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The city was not beautiful; no one made that claim for it. At the height of summer, people in suits, shellacked by the sun, moved like harassed insects to avoid the concentrated light. There was a civil war–like fracture in America—the president had said so—but little of it showed in the capital. Everyone was polite and smooth in their exchanges. The corridor between Dupont Circle and Georgetown was like the dream of Yugoslav planners: long blocks of uniform earth-toned buildings that made the classical edifices of the Hill seem the residue of ancestors straining for pedigree. Bunting, starched and perfectly ruffled in red-white-and-blue fans, hung everywhere—from air conditioners, from gutters, from statues of dead revolutionaries. Coming from Berlin, where the manual laborers are white, I felt as though I was entering the heart of a caste civilization. Untouchables in hard hats drilled into sidewalks, carried pylons, and ate lunch from metal boxes, while waiters in restaurants complimented old respectable bobbing heads on how well they were progressing with their rib eyes and iceberg wedges.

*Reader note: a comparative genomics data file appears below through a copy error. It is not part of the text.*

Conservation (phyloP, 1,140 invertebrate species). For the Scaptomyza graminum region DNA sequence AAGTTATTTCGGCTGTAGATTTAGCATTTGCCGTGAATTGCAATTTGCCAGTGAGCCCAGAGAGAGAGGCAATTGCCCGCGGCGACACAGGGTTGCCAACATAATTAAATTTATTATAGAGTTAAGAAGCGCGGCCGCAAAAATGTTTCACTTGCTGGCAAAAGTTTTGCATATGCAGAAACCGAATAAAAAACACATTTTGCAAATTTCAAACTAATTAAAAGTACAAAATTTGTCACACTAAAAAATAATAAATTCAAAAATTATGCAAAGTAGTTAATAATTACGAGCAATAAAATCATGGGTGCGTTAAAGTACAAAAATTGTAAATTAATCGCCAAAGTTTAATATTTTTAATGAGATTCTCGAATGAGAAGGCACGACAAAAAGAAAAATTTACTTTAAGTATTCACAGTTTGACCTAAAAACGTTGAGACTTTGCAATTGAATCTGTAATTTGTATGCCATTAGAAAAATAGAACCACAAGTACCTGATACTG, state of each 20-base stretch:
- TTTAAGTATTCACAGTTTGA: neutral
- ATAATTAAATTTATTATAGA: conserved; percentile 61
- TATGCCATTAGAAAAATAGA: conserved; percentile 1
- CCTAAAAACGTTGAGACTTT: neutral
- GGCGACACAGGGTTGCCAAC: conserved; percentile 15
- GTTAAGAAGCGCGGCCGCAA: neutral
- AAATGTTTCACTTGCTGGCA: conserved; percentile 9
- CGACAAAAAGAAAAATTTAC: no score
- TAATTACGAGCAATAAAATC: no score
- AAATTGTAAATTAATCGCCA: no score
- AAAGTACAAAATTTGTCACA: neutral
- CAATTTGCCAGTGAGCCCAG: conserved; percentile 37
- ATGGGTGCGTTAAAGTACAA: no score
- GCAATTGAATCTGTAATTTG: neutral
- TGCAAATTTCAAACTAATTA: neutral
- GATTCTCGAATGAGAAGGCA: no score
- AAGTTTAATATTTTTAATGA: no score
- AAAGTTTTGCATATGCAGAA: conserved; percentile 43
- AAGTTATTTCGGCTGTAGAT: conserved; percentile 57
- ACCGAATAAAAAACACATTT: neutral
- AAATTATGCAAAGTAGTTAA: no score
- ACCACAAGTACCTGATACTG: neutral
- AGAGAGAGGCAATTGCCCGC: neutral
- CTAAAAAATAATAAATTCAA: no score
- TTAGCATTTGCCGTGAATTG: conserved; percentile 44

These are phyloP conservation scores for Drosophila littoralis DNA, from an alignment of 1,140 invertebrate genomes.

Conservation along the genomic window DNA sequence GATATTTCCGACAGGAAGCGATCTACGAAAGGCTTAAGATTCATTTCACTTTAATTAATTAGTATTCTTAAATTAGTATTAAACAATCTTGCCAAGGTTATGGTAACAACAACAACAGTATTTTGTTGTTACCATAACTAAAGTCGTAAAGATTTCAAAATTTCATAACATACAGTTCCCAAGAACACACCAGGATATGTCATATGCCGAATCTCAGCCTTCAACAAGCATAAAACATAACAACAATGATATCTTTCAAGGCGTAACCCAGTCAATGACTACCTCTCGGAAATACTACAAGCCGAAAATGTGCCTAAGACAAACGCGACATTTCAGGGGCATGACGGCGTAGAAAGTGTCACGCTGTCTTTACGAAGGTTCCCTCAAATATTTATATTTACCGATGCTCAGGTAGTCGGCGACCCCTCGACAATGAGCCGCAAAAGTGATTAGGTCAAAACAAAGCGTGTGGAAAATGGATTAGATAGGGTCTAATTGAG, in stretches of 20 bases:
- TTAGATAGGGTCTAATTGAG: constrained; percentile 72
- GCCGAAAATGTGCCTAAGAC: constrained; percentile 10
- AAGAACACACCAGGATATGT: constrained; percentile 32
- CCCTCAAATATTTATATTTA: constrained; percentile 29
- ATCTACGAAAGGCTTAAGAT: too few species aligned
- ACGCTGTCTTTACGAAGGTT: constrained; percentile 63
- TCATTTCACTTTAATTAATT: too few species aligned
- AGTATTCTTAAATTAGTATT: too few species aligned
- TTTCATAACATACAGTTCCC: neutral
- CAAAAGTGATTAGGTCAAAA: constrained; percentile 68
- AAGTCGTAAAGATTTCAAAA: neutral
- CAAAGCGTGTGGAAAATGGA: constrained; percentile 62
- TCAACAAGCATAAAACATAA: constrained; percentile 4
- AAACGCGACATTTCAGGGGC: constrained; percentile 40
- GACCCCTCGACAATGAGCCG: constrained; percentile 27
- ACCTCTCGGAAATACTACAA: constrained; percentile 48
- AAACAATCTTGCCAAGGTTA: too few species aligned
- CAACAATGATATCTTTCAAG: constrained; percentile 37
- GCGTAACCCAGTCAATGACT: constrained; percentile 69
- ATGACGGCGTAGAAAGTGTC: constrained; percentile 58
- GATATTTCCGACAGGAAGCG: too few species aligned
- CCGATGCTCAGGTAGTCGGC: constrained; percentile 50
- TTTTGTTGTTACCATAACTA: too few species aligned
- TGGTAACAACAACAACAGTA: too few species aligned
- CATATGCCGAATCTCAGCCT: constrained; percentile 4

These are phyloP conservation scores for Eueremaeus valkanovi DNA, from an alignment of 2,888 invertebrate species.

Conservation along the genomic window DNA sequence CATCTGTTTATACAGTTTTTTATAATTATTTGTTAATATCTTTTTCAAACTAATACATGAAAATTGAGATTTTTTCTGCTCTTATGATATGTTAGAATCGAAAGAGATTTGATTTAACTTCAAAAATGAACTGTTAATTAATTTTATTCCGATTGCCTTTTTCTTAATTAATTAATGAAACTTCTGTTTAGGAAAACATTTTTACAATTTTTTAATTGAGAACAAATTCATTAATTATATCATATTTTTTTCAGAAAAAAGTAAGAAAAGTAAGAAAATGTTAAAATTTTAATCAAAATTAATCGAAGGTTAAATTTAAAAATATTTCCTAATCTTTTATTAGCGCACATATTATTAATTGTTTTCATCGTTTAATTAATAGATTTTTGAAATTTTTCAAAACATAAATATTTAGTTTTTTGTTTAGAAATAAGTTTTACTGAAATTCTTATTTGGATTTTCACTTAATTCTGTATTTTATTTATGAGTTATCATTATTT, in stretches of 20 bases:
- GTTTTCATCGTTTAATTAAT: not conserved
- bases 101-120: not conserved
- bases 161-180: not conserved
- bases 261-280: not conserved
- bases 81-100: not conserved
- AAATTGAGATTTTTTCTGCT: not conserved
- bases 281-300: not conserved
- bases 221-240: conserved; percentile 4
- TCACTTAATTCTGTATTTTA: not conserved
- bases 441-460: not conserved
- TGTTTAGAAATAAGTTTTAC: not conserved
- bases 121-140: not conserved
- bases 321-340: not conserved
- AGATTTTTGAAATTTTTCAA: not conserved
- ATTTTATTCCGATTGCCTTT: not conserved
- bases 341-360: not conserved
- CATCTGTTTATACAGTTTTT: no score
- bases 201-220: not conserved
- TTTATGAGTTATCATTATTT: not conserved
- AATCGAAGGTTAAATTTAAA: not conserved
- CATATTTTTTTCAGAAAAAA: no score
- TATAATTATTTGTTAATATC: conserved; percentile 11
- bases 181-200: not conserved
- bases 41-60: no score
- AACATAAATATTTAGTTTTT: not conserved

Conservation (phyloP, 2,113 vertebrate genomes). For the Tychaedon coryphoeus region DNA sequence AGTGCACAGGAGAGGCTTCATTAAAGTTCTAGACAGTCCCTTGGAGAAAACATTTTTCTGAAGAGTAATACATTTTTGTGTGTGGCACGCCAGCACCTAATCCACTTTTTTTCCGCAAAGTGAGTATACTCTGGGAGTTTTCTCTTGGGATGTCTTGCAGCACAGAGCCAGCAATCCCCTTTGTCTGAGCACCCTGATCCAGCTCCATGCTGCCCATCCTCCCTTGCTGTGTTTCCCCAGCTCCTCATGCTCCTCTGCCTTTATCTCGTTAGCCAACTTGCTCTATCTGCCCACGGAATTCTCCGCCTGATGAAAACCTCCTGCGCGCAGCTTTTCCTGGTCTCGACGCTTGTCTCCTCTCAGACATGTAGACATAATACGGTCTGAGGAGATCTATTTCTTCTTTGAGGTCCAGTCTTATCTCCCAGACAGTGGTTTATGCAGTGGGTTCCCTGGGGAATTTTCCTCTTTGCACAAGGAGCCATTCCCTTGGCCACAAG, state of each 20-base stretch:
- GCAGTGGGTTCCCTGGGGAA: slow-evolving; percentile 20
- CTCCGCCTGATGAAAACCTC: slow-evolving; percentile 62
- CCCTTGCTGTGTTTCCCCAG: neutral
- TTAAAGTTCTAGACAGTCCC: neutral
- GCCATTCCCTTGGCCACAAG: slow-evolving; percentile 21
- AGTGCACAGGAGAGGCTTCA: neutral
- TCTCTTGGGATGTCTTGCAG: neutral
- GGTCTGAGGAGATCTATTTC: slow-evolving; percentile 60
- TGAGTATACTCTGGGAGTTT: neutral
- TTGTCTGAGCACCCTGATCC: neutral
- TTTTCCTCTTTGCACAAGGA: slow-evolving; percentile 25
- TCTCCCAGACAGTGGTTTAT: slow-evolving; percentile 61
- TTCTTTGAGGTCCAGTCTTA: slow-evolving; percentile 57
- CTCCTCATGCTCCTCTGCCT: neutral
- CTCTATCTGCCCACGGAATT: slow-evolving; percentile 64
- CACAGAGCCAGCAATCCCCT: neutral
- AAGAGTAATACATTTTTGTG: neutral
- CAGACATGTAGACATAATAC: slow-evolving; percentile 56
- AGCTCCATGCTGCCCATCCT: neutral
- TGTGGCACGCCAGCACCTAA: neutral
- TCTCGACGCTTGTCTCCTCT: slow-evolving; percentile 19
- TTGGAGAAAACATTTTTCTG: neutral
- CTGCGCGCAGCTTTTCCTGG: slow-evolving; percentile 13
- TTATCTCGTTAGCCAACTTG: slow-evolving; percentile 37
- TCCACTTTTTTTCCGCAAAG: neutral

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The congregation finished: “ ‘Death.’ ”

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Every year in Lusk, Wyoming, during the second week of July, locals gather to reenact a day in 1849 when members of a nearby band of Sioux are said to have skinned a white man alive. None of the actors are Native American. The white participants dress up like Indians and redden their skin with body paint made from iron ore.

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At Ivanwald, men learn to be leaders by loving their leaders. “They’re so busy loving us,” a brother once explained to me, “but who’s loving them?” We were. The brothers each paid $400 per month for room and board, but we were also the caretakers of The Cedars, cleaning its gutters, mowing its lawns, whacking weeds and blowing leaves and sanding. And we were called to serve on Tuesday mornings, when The Cedars hosted a regular prayer breakfast typically presided over by Ed Meese, the former attorney general. Each week the breakfast brought together a rotating group of ambassadors, businessmen, and American politicians. Three of Ivanwald’s brothers also attended, wearing crisp shirts starched just for the occasion; one would sit at the table while the other two poured coffee.